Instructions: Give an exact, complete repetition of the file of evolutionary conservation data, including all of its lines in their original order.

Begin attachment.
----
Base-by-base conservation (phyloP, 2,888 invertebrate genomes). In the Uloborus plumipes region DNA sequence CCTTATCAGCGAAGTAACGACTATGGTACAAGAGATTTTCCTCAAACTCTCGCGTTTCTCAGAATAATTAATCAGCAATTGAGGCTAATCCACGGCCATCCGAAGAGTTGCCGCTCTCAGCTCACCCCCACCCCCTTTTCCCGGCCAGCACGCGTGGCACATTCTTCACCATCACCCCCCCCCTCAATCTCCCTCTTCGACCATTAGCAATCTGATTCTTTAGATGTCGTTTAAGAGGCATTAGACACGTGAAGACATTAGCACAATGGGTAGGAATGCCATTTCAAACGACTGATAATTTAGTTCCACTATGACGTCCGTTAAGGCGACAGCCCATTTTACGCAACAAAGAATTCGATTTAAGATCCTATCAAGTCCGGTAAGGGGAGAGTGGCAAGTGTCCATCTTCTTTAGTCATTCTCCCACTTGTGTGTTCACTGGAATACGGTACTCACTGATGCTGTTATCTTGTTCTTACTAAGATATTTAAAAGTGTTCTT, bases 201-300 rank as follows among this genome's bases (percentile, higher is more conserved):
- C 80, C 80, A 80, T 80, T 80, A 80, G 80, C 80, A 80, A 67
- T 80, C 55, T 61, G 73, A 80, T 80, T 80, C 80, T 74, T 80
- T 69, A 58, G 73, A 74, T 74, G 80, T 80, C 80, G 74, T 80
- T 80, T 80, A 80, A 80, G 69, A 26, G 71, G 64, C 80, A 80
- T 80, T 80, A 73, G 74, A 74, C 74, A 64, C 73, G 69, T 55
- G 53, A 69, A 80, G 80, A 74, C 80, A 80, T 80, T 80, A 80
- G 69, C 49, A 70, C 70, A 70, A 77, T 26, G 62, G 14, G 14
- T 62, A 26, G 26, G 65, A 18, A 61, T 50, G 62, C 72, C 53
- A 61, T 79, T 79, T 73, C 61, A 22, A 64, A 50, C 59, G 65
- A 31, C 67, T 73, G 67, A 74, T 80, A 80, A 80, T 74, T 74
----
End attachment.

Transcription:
Base-by-base conservation (phyloP, 2,888 invertebrate genomes). In the Uloborus plumipes region DNA sequence CCTTATCAGCGAAGTAACGACTATGGTACAAGAGATTTTCCTCAAACTCTCGCGTTTCTCAGAATAATTAATCAGCAATTGAGGCTAATCCACGGCCATCCGAAGAGTTGCCGCTCTCAGCTCACCCCCACCCCCTTTTCCCGGCCAGCACGCGTGGCACATTCTTCACCATCACCCCCCCCCTCAATCTCCCTCTTCGACCATTAGCAATCTGATTCTTTAGATGTCGTTTAAGAGGCATTAGACACGTGAAGACATTAGCACAATGGGTAGGAATGCCATTTCAAACGACTGATAATTTAGTTCCACTATGACGTCCGTTAAGGCGACAGCCCATTTTACGCAACAAAGAATTCGATTTAAGATCCTATCAAGTCCGGTAAGGGGAGAGTGGCAAGTGTCCATCTTCTTTAGTCATTCTCCCACTTGTGTGTTCACTGGAATACGGTACTCACTGATGCTGTTATCTTGTTCTTACTAAGATATTTAAAAGTGTTCTT, bases 201-300 rank as follows among this genome's bases (percentile, higher is more conserved):
- C 80, C 80, A 80, T 80, T 80, A 80, G 80, C 80, A 80, A 67
- T 80, C 55, T 61, G 73, A 80, T 80, T 80, C 80, T 74, T 80
- T 69, A 58, G 73, A 74, T 74, G 80, T 80, C 80, G 74, T 80
- T 80, T 80, A 80, A 80, G 69, A 26, G 71, G 64, C 80, A 80
- T 80, T 80, A 73, G 74, A 74, C 74, A 64, C 73, G 69, T 55
- G 53, A 69, A 80, G 80, A 74, C 80, A 80, T 80, T 80, A 80
- G 69, C 49, A 70, C 70, A 70, A 77, T 26, G 62, G 14, G 14
- T 62, A 26, G 26, G 65, A 18, A 61, T 50, G 62, C 72, C 53
- A 61, T 79, T 79, T 73, C 61, A 22, A 64, A 50, C 59, G 65
- A 31, C 67, T 73, G 67, A 74, T 80, A 80, A 80, T 74, T 74